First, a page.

Angry staff governors allege chair misled them over v-c suspension

UEL open letter claims 'two-tier' governance system left them in dark, writes Melanie Newman

October 30, 2008

Staff governors at the University of East London (UEL) have accused the chairman of the board of misleading them about events surrounding the suspension of the university's vice-chancellor.

In an open letter to the rest of the UEL governing body, staff governors Haim Bresheeth, Rae Beaver and Toby Grainger claim that they were "presented with a different version of the facts" from that given to lay members of the board.

"There is clearly a two-tier system of governance in which the one group (of governors) ... has fewer rights and can be locked out from a process," they say in the letter.

Times Higher Education reported in July that UEL vice-chancellor Martin Everett had gone on "indefinite leave", but it was publicly confirmed several weeks later that he had been suspended while "serious concerns" about his leadership were investigated.

In their letter to the board, the three staff governors say it is "unacceptable" that they were wrongly informed by chairman Jim McKenna, after an 8 July governors' meeting, that Professor Everett was on leave, when in fact he had been suspended on 3 July.

They also claim that they were misled about the resignation of governor Gillian Slater.

Professor Slater resigned as a governor in an email to Mr McKenna on 13 June, saying that she disagreed with planned action against Professor Everett "because of the damage it will do to UEL".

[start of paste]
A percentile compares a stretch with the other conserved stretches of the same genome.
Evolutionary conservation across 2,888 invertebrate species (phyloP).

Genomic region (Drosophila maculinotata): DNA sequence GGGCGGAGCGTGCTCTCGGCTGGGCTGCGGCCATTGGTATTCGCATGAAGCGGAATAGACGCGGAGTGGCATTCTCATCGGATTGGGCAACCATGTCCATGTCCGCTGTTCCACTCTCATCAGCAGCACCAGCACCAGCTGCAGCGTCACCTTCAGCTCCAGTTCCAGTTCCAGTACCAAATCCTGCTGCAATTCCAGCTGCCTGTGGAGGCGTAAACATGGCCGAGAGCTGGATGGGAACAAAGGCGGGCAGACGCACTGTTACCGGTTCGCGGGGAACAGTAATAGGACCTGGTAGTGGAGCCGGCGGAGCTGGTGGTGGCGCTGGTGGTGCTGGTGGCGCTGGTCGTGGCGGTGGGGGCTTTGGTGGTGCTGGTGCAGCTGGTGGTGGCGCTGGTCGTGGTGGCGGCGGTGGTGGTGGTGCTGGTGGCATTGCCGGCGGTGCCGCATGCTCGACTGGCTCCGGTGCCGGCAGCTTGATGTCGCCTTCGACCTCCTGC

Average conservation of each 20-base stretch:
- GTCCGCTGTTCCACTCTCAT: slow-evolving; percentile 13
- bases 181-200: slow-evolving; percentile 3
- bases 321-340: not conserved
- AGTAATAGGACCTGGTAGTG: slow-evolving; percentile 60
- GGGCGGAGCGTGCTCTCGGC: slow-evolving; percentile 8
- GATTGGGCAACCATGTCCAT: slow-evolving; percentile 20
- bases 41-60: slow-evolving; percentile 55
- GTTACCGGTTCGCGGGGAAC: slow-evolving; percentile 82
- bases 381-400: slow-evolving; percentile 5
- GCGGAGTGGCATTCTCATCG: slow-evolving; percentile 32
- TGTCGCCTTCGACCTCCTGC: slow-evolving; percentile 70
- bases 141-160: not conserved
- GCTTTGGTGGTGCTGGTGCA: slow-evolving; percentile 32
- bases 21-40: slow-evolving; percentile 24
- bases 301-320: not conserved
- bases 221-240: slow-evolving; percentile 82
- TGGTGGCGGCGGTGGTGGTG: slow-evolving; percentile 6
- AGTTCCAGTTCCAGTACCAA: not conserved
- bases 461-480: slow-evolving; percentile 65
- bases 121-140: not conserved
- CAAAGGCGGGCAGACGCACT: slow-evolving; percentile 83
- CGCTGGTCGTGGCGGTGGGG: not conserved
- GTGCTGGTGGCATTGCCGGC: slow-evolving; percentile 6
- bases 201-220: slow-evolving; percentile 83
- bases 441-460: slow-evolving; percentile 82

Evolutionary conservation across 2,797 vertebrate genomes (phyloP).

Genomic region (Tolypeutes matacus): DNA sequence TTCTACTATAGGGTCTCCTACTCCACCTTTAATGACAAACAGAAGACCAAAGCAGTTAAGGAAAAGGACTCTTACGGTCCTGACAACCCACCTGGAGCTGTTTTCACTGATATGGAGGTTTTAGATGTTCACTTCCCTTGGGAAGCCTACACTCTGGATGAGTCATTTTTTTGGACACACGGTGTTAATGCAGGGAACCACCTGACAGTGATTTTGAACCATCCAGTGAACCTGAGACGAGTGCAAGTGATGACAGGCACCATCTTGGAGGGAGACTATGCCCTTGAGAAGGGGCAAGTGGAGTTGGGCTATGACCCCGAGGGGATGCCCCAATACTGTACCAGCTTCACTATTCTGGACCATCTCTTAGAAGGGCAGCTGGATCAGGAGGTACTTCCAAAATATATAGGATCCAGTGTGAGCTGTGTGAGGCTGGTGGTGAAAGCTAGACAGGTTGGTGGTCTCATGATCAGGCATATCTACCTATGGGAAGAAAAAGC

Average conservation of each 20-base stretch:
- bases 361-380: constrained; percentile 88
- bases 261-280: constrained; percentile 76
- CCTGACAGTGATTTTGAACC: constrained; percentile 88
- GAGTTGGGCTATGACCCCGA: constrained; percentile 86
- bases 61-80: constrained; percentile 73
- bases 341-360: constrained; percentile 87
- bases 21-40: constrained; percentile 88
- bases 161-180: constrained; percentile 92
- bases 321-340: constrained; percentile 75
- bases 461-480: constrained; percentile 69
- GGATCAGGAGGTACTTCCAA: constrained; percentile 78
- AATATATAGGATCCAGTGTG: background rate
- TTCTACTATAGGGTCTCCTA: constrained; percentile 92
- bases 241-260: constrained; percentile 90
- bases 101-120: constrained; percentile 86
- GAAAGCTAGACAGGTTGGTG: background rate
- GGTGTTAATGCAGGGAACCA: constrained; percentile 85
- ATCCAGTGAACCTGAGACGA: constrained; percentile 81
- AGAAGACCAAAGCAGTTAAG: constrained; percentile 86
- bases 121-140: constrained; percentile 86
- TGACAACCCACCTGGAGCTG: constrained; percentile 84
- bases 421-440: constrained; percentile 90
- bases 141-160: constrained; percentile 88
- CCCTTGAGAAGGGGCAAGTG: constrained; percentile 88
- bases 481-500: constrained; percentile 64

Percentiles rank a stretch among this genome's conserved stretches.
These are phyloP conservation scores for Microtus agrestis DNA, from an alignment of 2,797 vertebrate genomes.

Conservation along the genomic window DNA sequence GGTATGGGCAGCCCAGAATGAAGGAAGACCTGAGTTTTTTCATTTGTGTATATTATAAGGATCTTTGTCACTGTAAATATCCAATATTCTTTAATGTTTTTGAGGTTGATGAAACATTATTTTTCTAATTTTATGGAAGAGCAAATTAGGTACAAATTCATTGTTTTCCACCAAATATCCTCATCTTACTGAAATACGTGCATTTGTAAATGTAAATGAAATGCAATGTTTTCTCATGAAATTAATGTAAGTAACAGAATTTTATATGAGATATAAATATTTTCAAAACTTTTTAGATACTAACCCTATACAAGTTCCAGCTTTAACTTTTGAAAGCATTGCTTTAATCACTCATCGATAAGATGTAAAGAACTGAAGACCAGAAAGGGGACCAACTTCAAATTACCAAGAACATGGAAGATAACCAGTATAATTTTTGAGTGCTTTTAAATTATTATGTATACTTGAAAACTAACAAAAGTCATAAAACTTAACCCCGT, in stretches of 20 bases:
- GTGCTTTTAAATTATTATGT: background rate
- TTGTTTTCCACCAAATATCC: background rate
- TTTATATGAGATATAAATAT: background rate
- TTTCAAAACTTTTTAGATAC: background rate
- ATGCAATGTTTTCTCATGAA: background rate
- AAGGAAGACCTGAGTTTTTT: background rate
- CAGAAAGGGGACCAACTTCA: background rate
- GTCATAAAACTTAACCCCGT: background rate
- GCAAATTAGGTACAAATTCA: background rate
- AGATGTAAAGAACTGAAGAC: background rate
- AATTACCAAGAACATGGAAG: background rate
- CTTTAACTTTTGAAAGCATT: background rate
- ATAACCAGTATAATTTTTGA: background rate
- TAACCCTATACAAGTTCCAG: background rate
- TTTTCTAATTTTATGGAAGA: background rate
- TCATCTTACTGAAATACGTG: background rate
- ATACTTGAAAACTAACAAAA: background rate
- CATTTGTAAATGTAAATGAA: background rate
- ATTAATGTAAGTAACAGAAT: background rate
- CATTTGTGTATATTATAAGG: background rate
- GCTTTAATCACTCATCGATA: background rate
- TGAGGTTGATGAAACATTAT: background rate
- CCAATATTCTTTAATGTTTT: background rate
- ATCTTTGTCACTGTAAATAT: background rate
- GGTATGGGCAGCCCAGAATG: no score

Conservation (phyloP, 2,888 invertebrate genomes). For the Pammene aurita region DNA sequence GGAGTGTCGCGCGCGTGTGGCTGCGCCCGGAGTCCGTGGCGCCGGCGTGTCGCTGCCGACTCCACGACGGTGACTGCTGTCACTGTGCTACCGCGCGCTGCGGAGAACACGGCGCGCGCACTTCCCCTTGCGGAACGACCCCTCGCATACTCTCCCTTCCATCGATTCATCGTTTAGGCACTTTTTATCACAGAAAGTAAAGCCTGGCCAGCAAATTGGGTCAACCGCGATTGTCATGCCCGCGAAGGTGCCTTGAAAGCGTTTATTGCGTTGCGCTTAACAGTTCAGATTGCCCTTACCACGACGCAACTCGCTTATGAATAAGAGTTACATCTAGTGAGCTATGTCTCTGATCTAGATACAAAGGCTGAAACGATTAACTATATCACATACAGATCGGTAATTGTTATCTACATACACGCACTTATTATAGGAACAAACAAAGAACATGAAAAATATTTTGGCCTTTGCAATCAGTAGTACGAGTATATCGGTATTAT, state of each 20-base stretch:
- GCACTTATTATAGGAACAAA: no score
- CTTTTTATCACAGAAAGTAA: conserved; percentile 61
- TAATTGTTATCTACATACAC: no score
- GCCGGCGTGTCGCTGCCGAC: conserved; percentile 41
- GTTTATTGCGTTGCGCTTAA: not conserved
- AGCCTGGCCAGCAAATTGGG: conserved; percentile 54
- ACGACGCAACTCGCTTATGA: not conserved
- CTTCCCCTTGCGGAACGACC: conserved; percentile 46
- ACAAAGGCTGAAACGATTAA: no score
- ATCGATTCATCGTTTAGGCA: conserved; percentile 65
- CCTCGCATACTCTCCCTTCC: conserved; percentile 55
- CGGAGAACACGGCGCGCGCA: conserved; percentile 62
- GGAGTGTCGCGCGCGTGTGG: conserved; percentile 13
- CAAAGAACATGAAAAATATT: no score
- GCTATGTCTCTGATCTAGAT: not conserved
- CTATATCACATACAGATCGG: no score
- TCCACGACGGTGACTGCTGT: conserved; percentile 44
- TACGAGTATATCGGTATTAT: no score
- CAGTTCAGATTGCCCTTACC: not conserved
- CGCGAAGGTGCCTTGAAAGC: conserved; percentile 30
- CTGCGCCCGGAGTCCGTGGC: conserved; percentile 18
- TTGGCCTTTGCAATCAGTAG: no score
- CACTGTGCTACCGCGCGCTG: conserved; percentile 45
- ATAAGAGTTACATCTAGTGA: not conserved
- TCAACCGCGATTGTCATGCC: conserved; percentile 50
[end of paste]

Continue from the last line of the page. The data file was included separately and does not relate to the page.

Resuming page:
"I wish to disassociate myself from it and so am resigning from the board," she said.

In their open letter, the three staff governors say that Mr McKenna had told the board on 8 July that Professor Slater had come to the end of her tenure and "did not wish to continue". They say that, when pressed, Mr McKenna said he did not know why Professor Slater had resigned.

"We now know, as the lay governors knew at the time, that Professor Slater had already resigned in protest at the procedures adopted by the chair and sanctioned by (the lay governors) as far back as June."

The staff governors also questioned the reasons for Professor Everett's suspension, given that UEL appeared to be performing well.

In a memo to staff sent on 10 October, acting vice-chancellor Susan Price said UEL was set to exceed recruitment targets and was on course for a 2007-08 surplus of more than £6 million. The university also has cash reserves of about £40 million.

Times Higher Education understands that all but two of the UEL's eight deans are backing Professor Everett. The majority of UEL's professors and readers have signed a petition calling for his reinstatement.

The lay governors say that, under UEL's articles of government, staff governors are excluded from considering matters affecting named employees or students. "In choosing not to involve students and staff in our consideration of matters affecting (Professor Everett) we have been following all known precedents in how Article 7.7 has been interpreted at UEL over many years, and this is we believe common and reasonable practice across the sector," they say.

melanie.newman@tsleducation.com.

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